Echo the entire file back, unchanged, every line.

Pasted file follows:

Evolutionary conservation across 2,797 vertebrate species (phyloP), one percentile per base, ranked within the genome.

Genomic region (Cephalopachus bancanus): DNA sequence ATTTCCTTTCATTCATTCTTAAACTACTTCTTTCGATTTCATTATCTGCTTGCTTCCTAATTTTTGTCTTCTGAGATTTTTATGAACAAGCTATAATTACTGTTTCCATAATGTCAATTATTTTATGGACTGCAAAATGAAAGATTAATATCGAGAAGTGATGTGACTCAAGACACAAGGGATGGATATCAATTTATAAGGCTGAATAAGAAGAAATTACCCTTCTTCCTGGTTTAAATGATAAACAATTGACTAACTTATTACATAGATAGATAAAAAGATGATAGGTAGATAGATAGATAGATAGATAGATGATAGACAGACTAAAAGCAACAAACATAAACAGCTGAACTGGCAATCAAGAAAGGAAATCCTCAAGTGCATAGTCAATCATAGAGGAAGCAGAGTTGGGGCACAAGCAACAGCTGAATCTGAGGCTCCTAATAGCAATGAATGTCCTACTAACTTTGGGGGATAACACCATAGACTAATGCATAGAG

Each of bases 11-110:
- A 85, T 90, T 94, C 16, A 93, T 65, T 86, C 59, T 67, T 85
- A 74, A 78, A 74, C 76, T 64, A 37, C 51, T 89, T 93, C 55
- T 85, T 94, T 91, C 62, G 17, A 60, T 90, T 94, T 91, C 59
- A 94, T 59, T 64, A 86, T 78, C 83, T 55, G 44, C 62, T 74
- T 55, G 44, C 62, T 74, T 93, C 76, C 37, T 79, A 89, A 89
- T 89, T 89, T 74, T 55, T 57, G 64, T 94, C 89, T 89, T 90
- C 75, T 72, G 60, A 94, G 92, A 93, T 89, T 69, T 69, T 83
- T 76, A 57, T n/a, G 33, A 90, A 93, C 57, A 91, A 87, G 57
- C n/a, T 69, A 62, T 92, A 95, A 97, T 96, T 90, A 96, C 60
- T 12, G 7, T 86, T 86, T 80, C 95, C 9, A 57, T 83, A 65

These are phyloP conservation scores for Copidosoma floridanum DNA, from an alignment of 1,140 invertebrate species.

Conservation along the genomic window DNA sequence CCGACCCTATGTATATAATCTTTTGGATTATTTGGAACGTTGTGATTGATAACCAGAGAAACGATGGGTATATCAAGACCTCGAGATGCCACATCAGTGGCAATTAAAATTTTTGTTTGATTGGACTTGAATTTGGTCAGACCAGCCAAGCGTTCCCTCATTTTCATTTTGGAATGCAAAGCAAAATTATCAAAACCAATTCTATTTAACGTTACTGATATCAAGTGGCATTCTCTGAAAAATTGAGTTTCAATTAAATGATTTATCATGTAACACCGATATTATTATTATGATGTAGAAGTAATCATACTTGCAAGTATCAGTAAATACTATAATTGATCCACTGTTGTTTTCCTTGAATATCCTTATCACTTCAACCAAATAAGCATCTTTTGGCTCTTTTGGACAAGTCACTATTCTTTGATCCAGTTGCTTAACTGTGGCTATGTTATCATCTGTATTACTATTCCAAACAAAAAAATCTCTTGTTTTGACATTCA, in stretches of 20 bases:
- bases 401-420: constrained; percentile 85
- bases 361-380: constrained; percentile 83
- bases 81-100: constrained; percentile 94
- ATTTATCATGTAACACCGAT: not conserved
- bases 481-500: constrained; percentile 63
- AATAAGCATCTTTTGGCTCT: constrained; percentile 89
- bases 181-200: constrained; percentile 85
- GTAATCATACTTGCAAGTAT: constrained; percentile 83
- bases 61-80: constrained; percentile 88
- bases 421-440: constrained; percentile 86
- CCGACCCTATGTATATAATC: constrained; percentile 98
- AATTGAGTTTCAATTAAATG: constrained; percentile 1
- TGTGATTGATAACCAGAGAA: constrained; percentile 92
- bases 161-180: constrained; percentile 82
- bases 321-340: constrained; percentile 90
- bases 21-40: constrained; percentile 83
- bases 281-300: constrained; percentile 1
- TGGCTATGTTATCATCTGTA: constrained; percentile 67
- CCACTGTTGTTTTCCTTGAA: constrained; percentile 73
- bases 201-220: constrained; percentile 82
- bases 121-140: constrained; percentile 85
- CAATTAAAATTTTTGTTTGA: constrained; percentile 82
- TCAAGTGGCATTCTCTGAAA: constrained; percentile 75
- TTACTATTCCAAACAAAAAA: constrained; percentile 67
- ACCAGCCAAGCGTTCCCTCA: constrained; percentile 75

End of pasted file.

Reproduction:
Evolutionary conservation across 2,797 vertebrate species (phyloP), one percentile per base, ranked within the genome.

Genomic region (Cephalopachus bancanus): DNA sequence ATTTCCTTTCATTCATTCTTAAACTACTTCTTTCGATTTCATTATCTGCTTGCTTCCTAATTTTTGTCTTCTGAGATTTTTATGAACAAGCTATAATTACTGTTTCCATAATGTCAATTATTTTATGGACTGCAAAATGAAAGATTAATATCGAGAAGTGATGTGACTCAAGACACAAGGGATGGATATCAATTTATAAGGCTGAATAAGAAGAAATTACCCTTCTTCCTGGTTTAAATGATAAACAATTGACTAACTTATTACATAGATAGATAAAAAGATGATAGGTAGATAGATAGATAGATAGATAGATGATAGACAGACTAAAAGCAACAAACATAAACAGCTGAACTGGCAATCAAGAAAGGAAATCCTCAAGTGCATAGTCAATCATAGAGGAAGCAGAGTTGGGGCACAAGCAACAGCTGAATCTGAGGCTCCTAATAGCAATGAATGTCCTACTAACTTTGGGGGATAACACCATAGACTAATGCATAGAG

Each of bases 11-110:
- A 85, T 90, T 94, C 16, A 93, T 65, T 86, C 59, T 67, T 85
- A 74, A 78, A 74, C 76, T 64, A 37, C 51, T 89, T 93, C 55
- T 85, T 94, T 91, C 62, G 17, A 60, T 90, T 94, T 91, C 59
- A 94, T 59, T 64, A 86, T 78, C 83, T 55, G 44, C 62, T 74
- T 55, G 44, C 62, T 74, T 93, C 76, C 37, T 79, A 89, A 89
- T 89, T 89, T 74, T 55, T 57, G 64, T 94, C 89, T 89, T 90
- C 75, T 72, G 60, A 94, G 92, A 93, T 89, T 69, T 69, T 83
- T 76, A 57, T n/a, G 33, A 90, A 93, C 57, A 91, A 87, G 57
- C n/a, T 69, A 62, T 92, A 95, A 97, T 96, T 90, A 96, C 60
- T 12, G 7, T 86, T 86, T 80, C 95, C 9, A 57, T 83, A 65

These are phyloP conservation scores for Copidosoma floridanum DNA, from an alignment of 1,140 invertebrate species.

Conservation along the genomic window DNA sequence CCGACCCTATGTATATAATCTTTTGGATTATTTGGAACGTTGTGATTGATAACCAGAGAAACGATGGGTATATCAAGACCTCGAGATGCCACATCAGTGGCAATTAAAATTTTTGTTTGATTGGACTTGAATTTGGTCAGACCAGCCAAGCGTTCCCTCATTTTCATTTTGGAATGCAAAGCAAAATTATCAAAACCAATTCTATTTAACGTTACTGATATCAAGTGGCATTCTCTGAAAAATTGAGTTTCAATTAAATGATTTATCATGTAACACCGATATTATTATTATGATGTAGAAGTAATCATACTTGCAAGTATCAGTAAATACTATAATTGATCCACTGTTGTTTTCCTTGAATATCCTTATCACTTCAACCAAATAAGCATCTTTTGGCTCTTTTGGACAAGTCACTATTCTTTGATCCAGTTGCTTAACTGTGGCTATGTTATCATCTGTATTACTATTCCAAACAAAAAAATCTCTTGTTTTGACATTCA, in stretches of 20 bases:
- bases 401-420: constrained; percentile 85
- bases 361-380: constrained; percentile 83
- bases 81-100: constrained; percentile 94
- ATTTATCATGTAACACCGAT: not conserved
- bases 481-500: constrained; percentile 63
- AATAAGCATCTTTTGGCTCT: constrained; percentile 89
- bases 181-200: constrained; percentile 85
- GTAATCATACTTGCAAGTAT: constrained; percentile 83
- bases 61-80: constrained; percentile 88
- bases 421-440: constrained; percentile 86
- CCGACCCTATGTATATAATC: constrained; percentile 98
- AATTGAGTTTCAATTAAATG: constrained; percentile 1
- TGTGATTGATAACCAGAGAA: constrained; percentile 92
- bases 161-180: constrained; percentile 82
- bases 321-340: constrained; percentile 90
- bases 21-40: constrained; percentile 83
- bases 281-300: constrained; percentile 1
- TGGCTATGTTATCATCTGTA: constrained; percentile 67
- CCACTGTTGTTTTCCTTGAA: constrained; percentile 73
- bases 201-220: constrained; percentile 82
- bases 121-140: constrained; percentile 85
- CAATTAAAATTTTTGTTTGA: constrained; percentile 82
- TCAAGTGGCATTCTCTGAAA: constrained; percentile 75
- TTACTATTCCAAACAAAAAA: constrained; percentile 67
- ACCAGCCAAGCGTTCCCTCA: constrained; percentile 75